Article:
Edison T. Liu, M.D. of The Jackson Laboratory (JAX) has been named a Fellow of the American Association for the Advancement of Science (AAAS). Elected by his peers, Liu was recognized for his distinguished contributions to cancer biology, particularly the molecular analysis of breast cancer, and to the global advancement of human genomics. "I am honored to be elected as an AAAS Fellow, and to be included in this distinguished group of leaders dedicated to advancing science," said Liu. "This is a pivotal moment in medical science -- one where the global community can work together as never before in improving human health." Liu is the president and CEO of The Jackson Laboratory. Previously, he was the founding executive director of the Genome Institute of Singapore, and served as president of the Human Genome Organization (HUGO). Prior to that position, Liu was the scientific director of the National Cancer Institute's Division of Clinical Sciences, where he led the intramural clinical translational science programs. As a faculty member at the University of North Carolina at Chapel Hill, Liu was the director of the UNC Lineberger Comprehensive Cancer Center's Specialized Program of Research Excellence in Breast Cancer; the director of the Laboratory of Molecular Epidemiology at UNC's School of Public Health; chief of Medical Genetics; and the chair of the Correlative Science Committee of the national cooperative clinical trials group, CALGB. Dr. Liu's scientific research focuses on the functional genomics of human cancers, particularly breast cancer, uncovering new oncogenes, and deciphering on a genomic scale the dynamics of gene regulation that modulate cancer biology. He obtained his B.S. in chemistry and psychology, as well as his M.D., at Stanford University, and served his internship and residency at Washington University's Barnes Hospital in St. Louis, followed by an oncology fellowship at Stanford. This year, 391 members were selected as Fellows because of their scientifically or socially distinguished efforts to advance science or its applications. The Jackson Laboratory is an independent, nonprofit biomedical research institution based in Bar Harbor, Maine, with a National Cancer Institute-designated Cancer Center, a facility in Sacramento, Calif., and a genomic medicine institute in Farmington, Conn. It employs 1,800 staff, and its mission is to discover precise genomic solutions for disease and empower the global biomedical community in the shared quest to improve human health. For more information, please visit http://www. . About the American Association for the Advancement of Science The American Association for the Advancement of Science (AAAS) is the world's largest general scientific society and publisher of the journal Science as well as Science Translational Medicine, Science Signaling, a digital, open-access journal, Science Advances, Science Immunology, and Science Robotics. AAAS was founded in 1848 and includes nearly 250 affiliated societies and academies of science, serving 10 million individuals. Science has the largest paid circulation of any peer-reviewed general science journal in the world. The non-profit AAAS is open to all and fulfills its mission to "advance science and serve society" through initiatives in science policy, international programs, science education, public engagement, and more. For the latest research news, log onto EurekAlert! , the premier science-news Web site, a service of AAAS. See http://www. .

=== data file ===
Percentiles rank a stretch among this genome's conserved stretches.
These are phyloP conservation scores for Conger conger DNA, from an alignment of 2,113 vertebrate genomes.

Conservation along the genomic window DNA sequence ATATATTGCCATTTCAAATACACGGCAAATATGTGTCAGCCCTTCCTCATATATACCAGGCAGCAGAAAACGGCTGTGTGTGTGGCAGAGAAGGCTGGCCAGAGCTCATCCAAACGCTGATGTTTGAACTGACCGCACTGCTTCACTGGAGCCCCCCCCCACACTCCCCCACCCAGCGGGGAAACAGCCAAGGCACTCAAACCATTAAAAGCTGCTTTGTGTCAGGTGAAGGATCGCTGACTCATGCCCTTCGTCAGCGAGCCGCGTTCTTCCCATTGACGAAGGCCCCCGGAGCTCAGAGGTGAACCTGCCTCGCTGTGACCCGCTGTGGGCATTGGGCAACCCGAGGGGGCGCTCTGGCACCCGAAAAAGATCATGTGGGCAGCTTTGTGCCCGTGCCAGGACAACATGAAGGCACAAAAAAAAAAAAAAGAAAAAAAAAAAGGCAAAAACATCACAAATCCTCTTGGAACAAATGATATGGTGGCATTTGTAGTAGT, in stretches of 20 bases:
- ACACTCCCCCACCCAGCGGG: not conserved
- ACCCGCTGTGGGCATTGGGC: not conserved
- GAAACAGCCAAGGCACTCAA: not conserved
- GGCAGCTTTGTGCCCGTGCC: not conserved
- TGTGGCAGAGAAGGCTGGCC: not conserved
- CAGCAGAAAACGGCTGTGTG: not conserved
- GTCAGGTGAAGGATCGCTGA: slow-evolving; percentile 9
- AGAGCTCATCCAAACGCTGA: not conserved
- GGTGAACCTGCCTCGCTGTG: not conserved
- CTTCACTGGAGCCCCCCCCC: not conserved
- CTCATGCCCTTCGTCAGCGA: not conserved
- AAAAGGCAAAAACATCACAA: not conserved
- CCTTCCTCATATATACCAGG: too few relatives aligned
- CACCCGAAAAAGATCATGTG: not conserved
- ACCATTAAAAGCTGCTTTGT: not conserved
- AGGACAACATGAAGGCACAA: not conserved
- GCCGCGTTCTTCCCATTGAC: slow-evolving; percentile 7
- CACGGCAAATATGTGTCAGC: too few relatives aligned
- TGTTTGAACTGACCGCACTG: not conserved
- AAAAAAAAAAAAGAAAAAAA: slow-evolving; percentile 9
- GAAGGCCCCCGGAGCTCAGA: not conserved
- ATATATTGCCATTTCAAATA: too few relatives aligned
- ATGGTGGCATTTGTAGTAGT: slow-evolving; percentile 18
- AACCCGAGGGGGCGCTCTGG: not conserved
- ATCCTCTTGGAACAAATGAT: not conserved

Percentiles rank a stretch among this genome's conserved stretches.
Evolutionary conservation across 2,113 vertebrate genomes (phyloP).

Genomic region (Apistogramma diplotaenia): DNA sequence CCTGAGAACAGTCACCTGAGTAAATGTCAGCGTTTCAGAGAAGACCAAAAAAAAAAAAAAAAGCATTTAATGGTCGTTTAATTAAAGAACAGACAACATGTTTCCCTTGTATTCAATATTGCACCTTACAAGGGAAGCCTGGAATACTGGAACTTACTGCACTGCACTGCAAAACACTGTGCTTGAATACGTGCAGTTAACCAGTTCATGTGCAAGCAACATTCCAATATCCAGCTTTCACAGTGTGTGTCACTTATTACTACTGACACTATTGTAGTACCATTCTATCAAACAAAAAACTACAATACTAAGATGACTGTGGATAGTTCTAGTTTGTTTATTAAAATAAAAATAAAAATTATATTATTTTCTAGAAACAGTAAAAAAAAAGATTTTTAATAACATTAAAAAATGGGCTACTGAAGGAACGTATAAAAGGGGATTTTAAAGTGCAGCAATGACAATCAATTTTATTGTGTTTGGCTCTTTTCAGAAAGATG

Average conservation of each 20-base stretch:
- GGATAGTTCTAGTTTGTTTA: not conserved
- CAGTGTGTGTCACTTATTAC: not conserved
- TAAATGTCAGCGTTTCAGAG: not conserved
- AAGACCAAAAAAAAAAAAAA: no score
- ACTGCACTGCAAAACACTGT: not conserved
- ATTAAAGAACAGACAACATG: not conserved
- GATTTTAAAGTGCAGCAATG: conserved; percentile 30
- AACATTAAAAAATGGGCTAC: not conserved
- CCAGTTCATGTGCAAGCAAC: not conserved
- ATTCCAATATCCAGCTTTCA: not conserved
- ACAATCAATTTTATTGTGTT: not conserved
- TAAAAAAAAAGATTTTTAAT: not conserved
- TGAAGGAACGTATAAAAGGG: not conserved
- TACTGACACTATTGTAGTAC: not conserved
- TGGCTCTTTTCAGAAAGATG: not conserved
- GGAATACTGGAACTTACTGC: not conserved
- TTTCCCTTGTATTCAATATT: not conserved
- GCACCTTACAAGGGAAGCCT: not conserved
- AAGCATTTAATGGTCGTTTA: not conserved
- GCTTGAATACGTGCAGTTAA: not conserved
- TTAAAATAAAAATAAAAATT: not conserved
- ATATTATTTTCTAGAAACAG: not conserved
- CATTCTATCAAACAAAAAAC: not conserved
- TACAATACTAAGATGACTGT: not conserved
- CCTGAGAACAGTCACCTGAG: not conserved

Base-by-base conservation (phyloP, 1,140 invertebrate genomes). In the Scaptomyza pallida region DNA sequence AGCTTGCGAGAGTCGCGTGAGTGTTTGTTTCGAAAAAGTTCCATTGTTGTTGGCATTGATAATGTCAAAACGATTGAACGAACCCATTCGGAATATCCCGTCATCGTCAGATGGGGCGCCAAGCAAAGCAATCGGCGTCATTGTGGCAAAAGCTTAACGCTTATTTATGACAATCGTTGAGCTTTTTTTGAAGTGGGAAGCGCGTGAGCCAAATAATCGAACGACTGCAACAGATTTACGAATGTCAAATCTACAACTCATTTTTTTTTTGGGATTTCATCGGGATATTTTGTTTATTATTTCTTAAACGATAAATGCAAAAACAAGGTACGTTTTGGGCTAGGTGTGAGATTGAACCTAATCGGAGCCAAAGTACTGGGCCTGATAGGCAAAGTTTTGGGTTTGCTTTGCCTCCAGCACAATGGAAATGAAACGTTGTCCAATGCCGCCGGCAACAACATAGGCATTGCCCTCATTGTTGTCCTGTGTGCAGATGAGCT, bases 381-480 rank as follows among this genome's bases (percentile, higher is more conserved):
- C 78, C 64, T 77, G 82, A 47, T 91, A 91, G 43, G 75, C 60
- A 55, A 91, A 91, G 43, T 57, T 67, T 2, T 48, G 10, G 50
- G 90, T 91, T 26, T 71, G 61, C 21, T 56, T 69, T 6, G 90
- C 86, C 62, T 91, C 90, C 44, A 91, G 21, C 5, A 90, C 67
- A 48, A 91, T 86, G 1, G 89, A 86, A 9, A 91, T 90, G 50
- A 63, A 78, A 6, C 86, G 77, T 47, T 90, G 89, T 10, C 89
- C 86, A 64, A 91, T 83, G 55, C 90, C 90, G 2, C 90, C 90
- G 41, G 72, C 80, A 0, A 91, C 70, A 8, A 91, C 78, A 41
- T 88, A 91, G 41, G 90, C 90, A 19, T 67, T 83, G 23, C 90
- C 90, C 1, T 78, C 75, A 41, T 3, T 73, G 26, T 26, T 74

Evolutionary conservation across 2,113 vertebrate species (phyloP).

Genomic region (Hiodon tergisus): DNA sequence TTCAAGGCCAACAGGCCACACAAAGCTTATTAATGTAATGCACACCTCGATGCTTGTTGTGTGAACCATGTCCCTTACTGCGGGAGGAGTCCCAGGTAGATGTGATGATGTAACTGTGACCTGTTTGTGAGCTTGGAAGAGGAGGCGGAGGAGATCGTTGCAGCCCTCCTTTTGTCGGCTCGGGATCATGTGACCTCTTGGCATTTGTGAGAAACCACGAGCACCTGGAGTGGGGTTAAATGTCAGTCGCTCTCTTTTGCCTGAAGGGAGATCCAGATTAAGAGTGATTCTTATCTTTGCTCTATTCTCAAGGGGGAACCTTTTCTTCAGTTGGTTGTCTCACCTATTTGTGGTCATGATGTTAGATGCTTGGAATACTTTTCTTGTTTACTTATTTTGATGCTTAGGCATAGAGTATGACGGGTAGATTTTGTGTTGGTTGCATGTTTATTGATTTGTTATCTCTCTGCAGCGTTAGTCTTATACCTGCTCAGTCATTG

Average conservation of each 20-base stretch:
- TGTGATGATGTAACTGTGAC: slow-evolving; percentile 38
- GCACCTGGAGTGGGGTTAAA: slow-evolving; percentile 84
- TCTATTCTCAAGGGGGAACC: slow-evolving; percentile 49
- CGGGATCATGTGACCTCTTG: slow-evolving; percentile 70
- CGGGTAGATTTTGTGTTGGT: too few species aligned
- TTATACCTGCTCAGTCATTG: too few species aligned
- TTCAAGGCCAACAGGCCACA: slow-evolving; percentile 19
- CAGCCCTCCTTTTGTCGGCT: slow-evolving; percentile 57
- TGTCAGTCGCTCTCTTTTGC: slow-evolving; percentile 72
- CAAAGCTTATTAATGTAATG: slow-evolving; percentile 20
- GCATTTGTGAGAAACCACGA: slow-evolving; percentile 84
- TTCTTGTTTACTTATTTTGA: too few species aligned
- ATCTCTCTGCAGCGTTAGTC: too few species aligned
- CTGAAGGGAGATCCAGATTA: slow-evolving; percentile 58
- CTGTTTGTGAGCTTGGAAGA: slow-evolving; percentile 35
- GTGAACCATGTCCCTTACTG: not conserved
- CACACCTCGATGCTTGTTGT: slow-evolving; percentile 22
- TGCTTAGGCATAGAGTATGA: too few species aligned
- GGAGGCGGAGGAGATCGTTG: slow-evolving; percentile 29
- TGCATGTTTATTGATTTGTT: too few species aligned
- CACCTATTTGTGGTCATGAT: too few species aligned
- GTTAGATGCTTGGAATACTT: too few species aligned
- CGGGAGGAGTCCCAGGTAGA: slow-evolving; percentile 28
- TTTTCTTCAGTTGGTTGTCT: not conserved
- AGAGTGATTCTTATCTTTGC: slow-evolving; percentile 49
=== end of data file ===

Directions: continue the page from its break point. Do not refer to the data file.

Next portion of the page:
Russo P.,Laboratory of Molecular Epidemiology | Del Bufalo A.,Laboratory of Molecular Epidemiology | Fini M.,Scientific Direction IRCCS San Raffaele Pisana'
EXCLI Journal | Year: 2015

The deep-sea habitat is a source of very potent marine-derived agents that may inhibit the growth of human cancer cells “in vitro” and “in vivo”. Salinosporamide-A, Marizomib, by Salinispora species is a proteasome inhibitor with promising anticancer activity (Phase I/II trials). Different deep-sea-derived drugs are under preclinical evaluation. Cancer is a complex disease that may be represented by network medicine. A simple consequence is the change of the concept of target entity from a single protein to a whole molecular pathway and or cellular network. Deep-sea-derived drugs fit well to this new concept. © Leibniz Research Centre for Working Environment and Human Factors. All rights reserved.